Saturday, October 22, 2011

Children Of A Clouded Skye Out Now

The sequel to my first book is now available on and within the next day or two will be available through  Hopefully before the end of next week, it'll be available through too.

For those of you who loved the first book, you'll like the sequel as well.  It takes place twenty years after the first book.  Skye and company have begun raising families of their own, growing the population of the faerie kingdom of Ellana.  But Skye's old enemy, King Cardeness of Retti has plans to upset their peaceful lives.  There is more humor, romance, and adventure to enjoy in this sequel. If you thought Skye was crazy as a vagabond faerie princess, imagine her as a mother of a teenager too.

Friday, October 07, 2011

I Didn't See That Coming But I'm Not Surprised

This morning on my commute to work, New York Times best selling thriller author Barry Eisler was interviewed about his turning down a half million dollar contract with a traditional publisher to go indie for his latest novel, The Detachment.  He was later picked up by Amazon's publishing arm in what could be called a hybrid part traditional & part independent deal.  More and more authors are going independent/self pub and doing well.

After hearing multiple interviews and a convention discussion panel with best selling fantasy author Tracy Hickman, I am seeing that the overhead, waste, legacy processes, and inefficiencies of the traditional publishers are hurting those publishers in this newer, faster, leaner electronic age.  The relationship between writer and reader is closer as the middle men (and women) of agents, editors, and publishing houses fall away.  Tracy is a big proponent of the artist going straight to his readers.  They are the ones that the stories are for.

Will publishers go away altogether?  No, I don't think so.  Books still need good editing, layout, and cover design.  But the publishers that succeed will be smaller, leaner, and more efficient than those that ruled the roost in decades past.

Saturday, October 01, 2011

The Most Important Advice For An Aspiring Writer

A little while back, before I had published anything, I was interviewed by the high school daughter of a friend of mine from work.  One of the questions stuck out in my mind and, to my surprise, I was asked the same question shortly after my first book became available by a man who also has a relative that wants to become a writer.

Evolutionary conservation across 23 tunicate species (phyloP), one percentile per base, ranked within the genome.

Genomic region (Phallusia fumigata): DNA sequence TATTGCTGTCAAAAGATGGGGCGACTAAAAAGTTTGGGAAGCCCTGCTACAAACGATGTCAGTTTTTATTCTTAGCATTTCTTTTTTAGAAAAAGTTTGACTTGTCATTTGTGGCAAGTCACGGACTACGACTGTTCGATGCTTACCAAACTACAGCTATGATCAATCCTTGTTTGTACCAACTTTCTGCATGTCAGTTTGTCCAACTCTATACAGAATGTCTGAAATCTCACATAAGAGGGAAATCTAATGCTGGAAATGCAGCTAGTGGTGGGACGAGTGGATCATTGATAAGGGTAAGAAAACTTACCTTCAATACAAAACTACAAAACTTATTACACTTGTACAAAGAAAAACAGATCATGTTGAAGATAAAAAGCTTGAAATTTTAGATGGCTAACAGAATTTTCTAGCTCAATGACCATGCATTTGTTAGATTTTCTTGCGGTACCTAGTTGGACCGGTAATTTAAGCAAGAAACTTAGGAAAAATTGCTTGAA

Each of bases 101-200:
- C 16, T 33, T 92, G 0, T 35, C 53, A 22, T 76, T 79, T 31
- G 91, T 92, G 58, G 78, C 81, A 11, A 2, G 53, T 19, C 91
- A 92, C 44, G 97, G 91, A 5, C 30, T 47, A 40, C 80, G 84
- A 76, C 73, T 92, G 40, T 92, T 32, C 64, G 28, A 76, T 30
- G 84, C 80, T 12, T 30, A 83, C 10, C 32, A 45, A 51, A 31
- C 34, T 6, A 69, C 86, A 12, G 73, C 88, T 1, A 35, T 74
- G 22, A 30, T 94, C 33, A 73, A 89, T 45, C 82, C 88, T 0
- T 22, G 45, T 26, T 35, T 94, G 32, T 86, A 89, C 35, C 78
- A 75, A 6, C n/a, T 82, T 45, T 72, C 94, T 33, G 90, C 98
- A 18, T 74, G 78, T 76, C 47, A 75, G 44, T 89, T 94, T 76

The question is, "What is the most important thing an aspiring writer should do?"

My answer is this, "Write."  Pretty simple, huh?  No book was ever written by merely dreaming about it.  It takes putting your butt in your chair and your hands on the keyboard and start writing.  Write every day until the story is finished.  When that one is finished, start on the next story.  And so on and so on forever.

There will be hard days and easy days, days when you think your writing is utter garbage (and it very well might be) and days when you think your writing is utterly brilliant (and it might be sometimes).  But whatever you do, don't stop writing.

If you truly wish to be a writer, you have to love writing and telling stories.  Writing a 50,000 word novel (and that's a really short novel folks) will take dozens to hundreds of hours of your life and in the end, the only person that might care about your story is you.  Have passion for the act of creating because, if you don't, it will show in the work and you'll never reach the finish line.

The words and story don't have to be perfect in the first draft, that's why it's called a "draft".  Don't eternally rewrite chapters one and two to get the perfect story.  Move on to chapter three and beyond.  The eternal rewrite gets you really good at crafting an Act I.  But stories are also made of Acts II and III.  Finishing a work, even a lousy work, will help you strengthen your craft more than the perfect first act with nothing to follow.

There is a rule that for anyone to become an expert at anything it takes 10,000 hours, or in writing terms, about a million words.  Since the most important thing a writer can do is write, get writing those million practice words.  NaNoWriMo (National Novel Writing Month) is coming up in November.  Those aspiring to try it out can join millions of other aspiring writers in crafting a novel.  I say go for it!  Go write!